Adam Bliss was drained from defying the statewide smoking ban for four months, facing $6,400 in fines, dwindling revenue and a $3,900 property tax bill when he snuffed the flame on Hookah Bliss at the end of April.
A new store, a head shop dubbed Smoke Rings, replaced it at 418 W. Franklin St., this week.
Bliss, the most outspoken opponent of the ban, was out of work for more than a month. He was saddled with debt from his first, and perhaps last, business, when he got a job working for the family of one of his former Hookah employees.
He now retrieves dead bodies from hospitals and dresses them for funerals. He’s working toward an embalming license.
“Business had been hurt so badly, we just couldn’t make enough money,” Bliss says. “I was late paying my property tax and the landlady shut me down.”
Fortunately, he won’t have to pay the fines, which he accrued at $200 per day from March 22 to April 20, county records show. The Orange County Health Department waived the penalties when Bliss closed.
“The goal of the enforcement is to protect human health, and what we are interested in is compliance in the law rather than what an administrative penalty will do,” says Tom Konsler, Orange County environmental health director.
The department also acknowledged that the law could have been confusing for hookah bar owners.
The smoking ban in restaurants and bars extended to Bliss’ business. He had to stop selling alcohol or prohibit people from using hookahs. He chose neither at first, because he was angry that cigar bars and country clubs were granted exemptions while hookah bars were not.
As the ban’s implementation neared, Bliss brazenly dared the health department to give him a ticket. He planned to file a lawsuit for discrimination and harassment.
Ultimately, Bliss decided to comply. On April 1, he quit selling beer. A week later, after being told by the Orange County Health Department that he still wasn’t following the law, he surrendered his ABC permit.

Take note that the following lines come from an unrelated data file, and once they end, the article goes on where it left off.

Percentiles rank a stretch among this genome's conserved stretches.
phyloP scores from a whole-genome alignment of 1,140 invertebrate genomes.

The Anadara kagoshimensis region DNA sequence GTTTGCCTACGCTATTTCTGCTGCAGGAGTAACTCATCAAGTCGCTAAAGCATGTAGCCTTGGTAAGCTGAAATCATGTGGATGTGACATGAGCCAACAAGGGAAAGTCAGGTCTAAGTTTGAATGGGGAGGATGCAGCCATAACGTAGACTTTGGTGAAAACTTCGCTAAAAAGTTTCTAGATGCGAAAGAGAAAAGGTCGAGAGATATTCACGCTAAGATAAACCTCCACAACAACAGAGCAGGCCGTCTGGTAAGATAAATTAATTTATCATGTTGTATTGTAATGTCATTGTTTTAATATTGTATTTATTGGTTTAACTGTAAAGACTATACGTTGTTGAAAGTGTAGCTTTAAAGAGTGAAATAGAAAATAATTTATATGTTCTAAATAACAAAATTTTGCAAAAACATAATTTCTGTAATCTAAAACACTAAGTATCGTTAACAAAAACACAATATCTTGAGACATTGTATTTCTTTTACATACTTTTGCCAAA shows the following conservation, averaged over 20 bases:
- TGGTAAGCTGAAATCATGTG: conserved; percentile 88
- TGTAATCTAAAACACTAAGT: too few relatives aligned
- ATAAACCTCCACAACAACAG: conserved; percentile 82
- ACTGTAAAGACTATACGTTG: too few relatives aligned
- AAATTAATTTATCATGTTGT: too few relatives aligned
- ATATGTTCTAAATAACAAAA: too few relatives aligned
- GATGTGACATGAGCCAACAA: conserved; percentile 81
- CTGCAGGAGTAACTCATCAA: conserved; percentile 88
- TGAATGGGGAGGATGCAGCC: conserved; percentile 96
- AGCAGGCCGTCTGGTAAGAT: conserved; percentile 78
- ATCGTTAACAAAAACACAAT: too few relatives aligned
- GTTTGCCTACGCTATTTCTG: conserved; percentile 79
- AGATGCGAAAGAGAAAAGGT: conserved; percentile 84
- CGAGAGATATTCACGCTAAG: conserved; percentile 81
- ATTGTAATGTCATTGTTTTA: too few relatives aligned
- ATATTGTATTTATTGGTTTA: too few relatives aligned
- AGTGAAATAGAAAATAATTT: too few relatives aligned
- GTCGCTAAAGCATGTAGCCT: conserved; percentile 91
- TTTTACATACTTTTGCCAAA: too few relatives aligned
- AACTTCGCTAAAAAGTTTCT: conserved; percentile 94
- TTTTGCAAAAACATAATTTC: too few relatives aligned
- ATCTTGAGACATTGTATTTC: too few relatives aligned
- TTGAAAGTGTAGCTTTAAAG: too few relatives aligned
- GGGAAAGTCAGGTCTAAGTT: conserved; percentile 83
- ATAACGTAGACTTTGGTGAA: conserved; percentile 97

“The law is tied to the ability to sell, the ABC permit, rather than whether someone is actively selling alcohol while smoking is going on,” Konsler says.
Bliss disagreed, but he still turned in his permit on April 20. He was always seeking loopholes, though, even contending that hookahs don’t meet the definition of lit tobacco. And he found another loophole. He could still allow customers to bring their own malt beverages or unfortified wine in brown bags, which does not require a permit, only the owner’s consent, says Agnes Stevens, a spokeswoman for the state ABC Commission.
So Bliss charged a $3 cover, provided ice buckets and cleared away the bottles. The smoking ban doesn’t apply to clubs that allow brown-bagging but don’t have an ABC permit, Konsler says.
“Basically people were still drinking in the bar, and they were still smoking, and suddenly I was in compliance,” Bliss says.
But alcohol sales had accounted for 25 percent of his business. His ledger was crippled. He says he couldn’t afford to pay the tax bill, a requirement of his lease. That was that.
Weeks later, a “Grand Opening” banner flaps in the breeze at Smoke Rings, new to town but not to the area, with stores in Raleigh and Greensboro. Ornate water pipes fill four cases along the wall. Pipes abound. There are hookahs and shisha for sale, too.
“I find it just ironic as hell; that’s the most polite thing I can say about it is, ‘Oh yeah, head shops are OK, but apparently, legitimate hookah bars were not’,” Bliss says. “I don’t want to dump on head shops, because I know guys who run head shops, too, and I think they should be allowed, but it’s kind of an ironic twist.”
Meanwhile, Konsler says the number of complaints has fallen since Jan. 2, when the law went into effect. No Orange County business has been warned or cited since Hookah Bliss closed, according to the N.C. Division of Public Health Tobacco Prevention and Control Branch.
A UNC Gillings School of Global Public Health study released this week shows that the 72 percent of North Carolinians surveyed support the ban. Predictably, 85 percent of the ban’s proponents are nonsmokers, the study found. The group queried 698 respondents and had a 5 percent margin of error.
Yet it’s unlikely nonsmokers who want to avoid smoke in restaurants would enter a hookah bar, which caters to smokers. Bliss’ business, launched three years ago, was unfortunately “caught up in this buzzsaw,” Sen. Ellie Kinnaird (D-Orange) said as the law went into effect. Kinnaird listened to Bliss’ concerns when the smoking ban bill was debated, but she never introduced language that would have exempted hookah bars.
Now Bliss is campaigning against Kinnaird and the politicians who sponsored the legislation. “I will do my best to make sure they get replaced by I don’t care who,” he says. “I really don’t, as long as they’re out of work. I don’t care who we elect.”
Bliss still smokes hookah with his former employees once a week in Raleigh and hopes he can find someone with the start-up capital to open a new bar.
“I have a hookah shop and coffee bar in a box,” he offers.
That’s probably where legislators would like it to stay.